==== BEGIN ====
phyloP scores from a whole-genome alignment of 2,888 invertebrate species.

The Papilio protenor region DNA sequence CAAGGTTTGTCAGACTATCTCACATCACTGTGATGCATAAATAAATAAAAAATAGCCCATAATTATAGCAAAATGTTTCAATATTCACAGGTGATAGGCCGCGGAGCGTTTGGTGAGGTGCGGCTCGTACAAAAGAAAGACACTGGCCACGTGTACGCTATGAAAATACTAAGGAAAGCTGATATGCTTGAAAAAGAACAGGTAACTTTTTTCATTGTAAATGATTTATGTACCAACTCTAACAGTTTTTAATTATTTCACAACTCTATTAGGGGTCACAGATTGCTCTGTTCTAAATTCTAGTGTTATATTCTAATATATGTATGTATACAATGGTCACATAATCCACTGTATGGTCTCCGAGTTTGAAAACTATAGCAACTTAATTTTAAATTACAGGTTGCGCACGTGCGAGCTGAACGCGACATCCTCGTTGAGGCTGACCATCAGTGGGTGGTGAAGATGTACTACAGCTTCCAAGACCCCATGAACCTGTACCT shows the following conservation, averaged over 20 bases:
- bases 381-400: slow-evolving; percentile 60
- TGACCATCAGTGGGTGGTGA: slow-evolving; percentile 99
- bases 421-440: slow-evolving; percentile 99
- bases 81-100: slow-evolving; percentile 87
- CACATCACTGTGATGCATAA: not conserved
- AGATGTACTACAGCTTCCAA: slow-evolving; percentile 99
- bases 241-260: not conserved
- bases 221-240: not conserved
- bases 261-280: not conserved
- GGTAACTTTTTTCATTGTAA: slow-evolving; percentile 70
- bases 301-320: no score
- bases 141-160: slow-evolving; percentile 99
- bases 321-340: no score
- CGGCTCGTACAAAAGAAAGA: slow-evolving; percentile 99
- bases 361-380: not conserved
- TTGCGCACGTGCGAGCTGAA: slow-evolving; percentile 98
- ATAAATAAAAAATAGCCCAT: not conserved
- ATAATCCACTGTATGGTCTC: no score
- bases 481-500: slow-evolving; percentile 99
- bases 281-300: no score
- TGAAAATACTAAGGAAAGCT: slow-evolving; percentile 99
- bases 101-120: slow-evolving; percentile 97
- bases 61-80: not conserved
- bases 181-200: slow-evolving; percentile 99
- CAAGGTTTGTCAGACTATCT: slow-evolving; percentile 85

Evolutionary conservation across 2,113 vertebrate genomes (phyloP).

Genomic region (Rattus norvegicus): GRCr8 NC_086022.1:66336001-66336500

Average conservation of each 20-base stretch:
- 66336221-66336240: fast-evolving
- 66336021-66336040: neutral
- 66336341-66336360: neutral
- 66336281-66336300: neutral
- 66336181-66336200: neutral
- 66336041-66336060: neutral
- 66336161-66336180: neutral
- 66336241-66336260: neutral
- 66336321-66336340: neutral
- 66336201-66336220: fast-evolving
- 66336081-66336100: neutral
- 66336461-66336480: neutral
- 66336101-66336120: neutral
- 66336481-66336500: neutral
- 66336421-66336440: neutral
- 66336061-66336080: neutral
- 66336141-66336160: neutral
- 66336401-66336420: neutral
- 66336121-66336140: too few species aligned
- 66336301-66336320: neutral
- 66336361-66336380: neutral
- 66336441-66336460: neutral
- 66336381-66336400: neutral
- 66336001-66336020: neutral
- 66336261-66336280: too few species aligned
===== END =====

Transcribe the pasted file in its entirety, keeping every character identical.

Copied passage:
phyloP scores from a whole-genome alignment of 2,888 invertebrate species.

The Papilio protenor region DNA sequence CAAGGTTTGTCAGACTATCTCACATCACTGTGATGCATAAATAAATAAAAAATAGCCCATAATTATAGCAAAATGTTTCAATATTCACAGGTGATAGGCCGCGGAGCGTTTGGTGAGGTGCGGCTCGTACAAAAGAAAGACACTGGCCACGTGTACGCTATGAAAATACTAAGGAAAGCTGATATGCTTGAAAAAGAACAGGTAACTTTTTTCATTGTAAATGATTTATGTACCAACTCTAACAGTTTTTAATTATTTCACAACTCTATTAGGGGTCACAGATTGCTCTGTTCTAAATTCTAGTGTTATATTCTAATATATGTATGTATACAATGGTCACATAATCCACTGTATGGTCTCCGAGTTTGAAAACTATAGCAACTTAATTTTAAATTACAGGTTGCGCACGTGCGAGCTGAACGCGACATCCTCGTTGAGGCTGACCATCAGTGGGTGGTGAAGATGTACTACAGCTTCCAAGACCCCATGAACCTGTACCT shows the following conservation, averaged over 20 bases:
- bases 381-400: slow-evolving; percentile 60
- TGACCATCAGTGGGTGGTGA: slow-evolving; percentile 99
- bases 421-440: slow-evolving; percentile 99
- bases 81-100: slow-evolving; percentile 87
- CACATCACTGTGATGCATAA: not conserved
- AGATGTACTACAGCTTCCAA: slow-evolving; percentile 99
- bases 241-260: not conserved
- bases 221-240: not conserved
- bases 261-280: not conserved
- GGTAACTTTTTTCATTGTAA: slow-evolving; percentile 70
- bases 301-320: no score
- bases 141-160: slow-evolving; percentile 99
- bases 321-340: no score
- CGGCTCGTACAAAAGAAAGA: slow-evolving; percentile 99
- bases 361-380: not conserved
- TTGCGCACGTGCGAGCTGAA: slow-evolving; percentile 98
- ATAAATAAAAAATAGCCCAT: not conserved
- ATAATCCACTGTATGGTCTC: no score
- bases 481-500: slow-evolving; percentile 99
- bases 281-300: no score
- TGAAAATACTAAGGAAAGCT: slow-evolving; percentile 99
- bases 101-120: slow-evolving; percentile 97
- bases 61-80: not conserved
- bases 181-200: slow-evolving; percentile 99
- CAAGGTTTGTCAGACTATCT: slow-evolving; percentile 85

Evolutionary conservation across 2,113 vertebrate genomes (phyloP).

Genomic region (Rattus norvegicus): GRCr8 NC_086022.1:66336001-66336500

Average conservation of each 20-base stretch:
- 66336221-66336240: fast-evolving
- 66336021-66336040: neutral
- 66336341-66336360: neutral
- 66336281-66336300: neutral
- 66336181-66336200: neutral
- 66336041-66336060: neutral
- 66336161-66336180: neutral
- 66336241-66336260: neutral
- 66336321-66336340: neutral
- 66336201-66336220: fast-evolving
- 66336081-66336100: neutral
- 66336461-66336480: neutral
- 66336101-66336120: neutral
- 66336481-66336500: neutral
- 66336421-66336440: neutral
- 66336061-66336080: neutral
- 66336141-66336160: neutral
- 66336401-66336420: neutral
- 66336121-66336140: too few species aligned
- 66336301-66336320: neutral
- 66336361-66336380: neutral
- 66336441-66336460: neutral
- 66336381-66336400: neutral
- 66336001-66336020: neutral
- 66336261-66336280: too few species aligned